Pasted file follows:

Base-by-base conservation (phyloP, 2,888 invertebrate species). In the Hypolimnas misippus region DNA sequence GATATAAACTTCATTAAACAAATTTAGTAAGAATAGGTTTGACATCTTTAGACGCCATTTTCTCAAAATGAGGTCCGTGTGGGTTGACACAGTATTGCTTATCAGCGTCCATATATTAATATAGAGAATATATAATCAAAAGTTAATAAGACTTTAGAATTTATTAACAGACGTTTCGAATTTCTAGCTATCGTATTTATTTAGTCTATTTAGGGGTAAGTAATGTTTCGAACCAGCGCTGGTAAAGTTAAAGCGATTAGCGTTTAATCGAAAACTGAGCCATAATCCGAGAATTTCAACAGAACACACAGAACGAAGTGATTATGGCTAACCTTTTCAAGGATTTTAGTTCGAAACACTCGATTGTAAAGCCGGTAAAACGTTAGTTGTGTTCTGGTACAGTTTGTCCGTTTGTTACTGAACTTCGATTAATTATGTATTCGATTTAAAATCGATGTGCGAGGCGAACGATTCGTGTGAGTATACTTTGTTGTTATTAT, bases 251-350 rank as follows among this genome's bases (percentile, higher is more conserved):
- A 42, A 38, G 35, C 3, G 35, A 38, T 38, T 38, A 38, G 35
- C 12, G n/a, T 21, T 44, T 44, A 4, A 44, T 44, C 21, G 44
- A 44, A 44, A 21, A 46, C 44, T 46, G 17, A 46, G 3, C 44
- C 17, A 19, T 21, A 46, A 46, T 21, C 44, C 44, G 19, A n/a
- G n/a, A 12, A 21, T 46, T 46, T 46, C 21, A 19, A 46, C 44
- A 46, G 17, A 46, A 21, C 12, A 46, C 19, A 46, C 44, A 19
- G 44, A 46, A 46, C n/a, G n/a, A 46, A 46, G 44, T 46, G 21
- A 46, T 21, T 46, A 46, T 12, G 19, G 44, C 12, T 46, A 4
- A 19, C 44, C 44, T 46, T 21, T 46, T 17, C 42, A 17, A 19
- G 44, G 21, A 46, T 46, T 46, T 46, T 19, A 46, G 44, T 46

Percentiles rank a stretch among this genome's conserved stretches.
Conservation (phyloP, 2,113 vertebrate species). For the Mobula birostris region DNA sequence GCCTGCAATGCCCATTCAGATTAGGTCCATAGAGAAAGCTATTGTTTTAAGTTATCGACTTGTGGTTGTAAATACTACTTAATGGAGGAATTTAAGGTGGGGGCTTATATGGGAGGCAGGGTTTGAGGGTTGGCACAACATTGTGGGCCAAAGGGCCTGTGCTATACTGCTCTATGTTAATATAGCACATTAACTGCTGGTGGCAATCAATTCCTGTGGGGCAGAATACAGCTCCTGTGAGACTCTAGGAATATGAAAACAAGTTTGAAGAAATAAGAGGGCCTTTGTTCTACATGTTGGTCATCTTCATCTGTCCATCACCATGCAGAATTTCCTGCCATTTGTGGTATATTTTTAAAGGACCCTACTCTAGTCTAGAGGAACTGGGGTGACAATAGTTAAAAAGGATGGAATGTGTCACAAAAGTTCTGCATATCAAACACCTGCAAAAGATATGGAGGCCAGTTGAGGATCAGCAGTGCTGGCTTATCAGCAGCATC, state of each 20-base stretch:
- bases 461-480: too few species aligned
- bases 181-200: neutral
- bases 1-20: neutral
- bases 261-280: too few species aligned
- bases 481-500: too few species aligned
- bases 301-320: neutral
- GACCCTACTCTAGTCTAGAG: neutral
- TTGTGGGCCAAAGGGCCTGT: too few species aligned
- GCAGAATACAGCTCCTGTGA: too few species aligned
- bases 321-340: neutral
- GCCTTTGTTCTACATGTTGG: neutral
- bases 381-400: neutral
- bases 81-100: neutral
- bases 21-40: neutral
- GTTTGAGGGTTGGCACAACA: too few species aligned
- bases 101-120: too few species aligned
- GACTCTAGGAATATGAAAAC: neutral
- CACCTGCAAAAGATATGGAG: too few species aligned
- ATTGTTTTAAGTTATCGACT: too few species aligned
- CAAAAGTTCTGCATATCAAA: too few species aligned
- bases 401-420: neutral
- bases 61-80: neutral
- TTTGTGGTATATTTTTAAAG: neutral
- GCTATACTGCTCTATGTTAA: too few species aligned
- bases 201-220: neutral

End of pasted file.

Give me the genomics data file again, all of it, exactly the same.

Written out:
Base-by-base conservation (phyloP, 2,888 invertebrate species). In the Hypolimnas misippus region DNA sequence GATATAAACTTCATTAAACAAATTTAGTAAGAATAGGTTTGACATCTTTAGACGCCATTTTCTCAAAATGAGGTCCGTGTGGGTTGACACAGTATTGCTTATCAGCGTCCATATATTAATATAGAGAATATATAATCAAAAGTTAATAAGACTTTAGAATTTATTAACAGACGTTTCGAATTTCTAGCTATCGTATTTATTTAGTCTATTTAGGGGTAAGTAATGTTTCGAACCAGCGCTGGTAAAGTTAAAGCGATTAGCGTTTAATCGAAAACTGAGCCATAATCCGAGAATTTCAACAGAACACACAGAACGAAGTGATTATGGCTAACCTTTTCAAGGATTTTAGTTCGAAACACTCGATTGTAAAGCCGGTAAAACGTTAGTTGTGTTCTGGTACAGTTTGTCCGTTTGTTACTGAACTTCGATTAATTATGTATTCGATTTAAAATCGATGTGCGAGGCGAACGATTCGTGTGAGTATACTTTGTTGTTATTAT, bases 251-350 rank as follows among this genome's bases (percentile, higher is more conserved):
- A 42, A 38, G 35, C 3, G 35, A 38, T 38, T 38, A 38, G 35
- C 12, G n/a, T 21, T 44, T 44, A 4, A 44, T 44, C 21, G 44
- A 44, A 44, A 21, A 46, C 44, T 46, G 17, A 46, G 3, C 44
- C 17, A 19, T 21, A 46, A 46, T 21, C 44, C 44, G 19, A n/a
- G n/a, A 12, A 21, T 46, T 46, T 46, C 21, A 19, A 46, C 44
- A 46, G 17, A 46, A 21, C 12, A 46, C 19, A 46, C 44, A 19
- G 44, A 46, A 46, C n/a, G n/a, A 46, A 46, G 44, T 46, G 21
- A 46, T 21, T 46, A 46, T 12, G 19, G 44, C 12, T 46, A 4
- A 19, C 44, C 44, T 46, T 21, T 46, T 17, C 42, A 17, A 19
- G 44, G 21, A 46, T 46, T 46, T 46, T 19, A 46, G 44, T 46

Percentiles rank a stretch among this genome's conserved stretches.
Conservation (phyloP, 2,113 vertebrate species). For the Mobula birostris region DNA sequence GCCTGCAATGCCCATTCAGATTAGGTCCATAGAGAAAGCTATTGTTTTAAGTTATCGACTTGTGGTTGTAAATACTACTTAATGGAGGAATTTAAGGTGGGGGCTTATATGGGAGGCAGGGTTTGAGGGTTGGCACAACATTGTGGGCCAAAGGGCCTGTGCTATACTGCTCTATGTTAATATAGCACATTAACTGCTGGTGGCAATCAATTCCTGTGGGGCAGAATACAGCTCCTGTGAGACTCTAGGAATATGAAAACAAGTTTGAAGAAATAAGAGGGCCTTTGTTCTACATGTTGGTCATCTTCATCTGTCCATCACCATGCAGAATTTCCTGCCATTTGTGGTATATTTTTAAAGGACCCTACTCTAGTCTAGAGGAACTGGGGTGACAATAGTTAAAAAGGATGGAATGTGTCACAAAAGTTCTGCATATCAAACACCTGCAAAAGATATGGAGGCCAGTTGAGGATCAGCAGTGCTGGCTTATCAGCAGCATC, state of each 20-base stretch:
- bases 461-480: too few species aligned
- bases 181-200: neutral
- bases 1-20: neutral
- bases 261-280: too few species aligned
- bases 481-500: too few species aligned
- bases 301-320: neutral
- GACCCTACTCTAGTCTAGAG: neutral
- TTGTGGGCCAAAGGGCCTGT: too few species aligned
- GCAGAATACAGCTCCTGTGA: too few species aligned
- bases 321-340: neutral
- GCCTTTGTTCTACATGTTGG: neutral
- bases 381-400: neutral
- bases 81-100: neutral
- bases 21-40: neutral
- GTTTGAGGGTTGGCACAACA: too few species aligned
- bases 101-120: too few species aligned
- GACTCTAGGAATATGAAAAC: neutral
- CACCTGCAAAAGATATGGAG: too few species aligned
- ATTGTTTTAAGTTATCGACT: too few species aligned
- CAAAAGTTCTGCATATCAAA: too few species aligned
- bases 401-420: neutral
- bases 61-80: neutral
- TTTGTGGTATATTTTTAAAG: neutral
- GCTATACTGCTCTATGTTAA: too few species aligned
- bases 201-220: neutral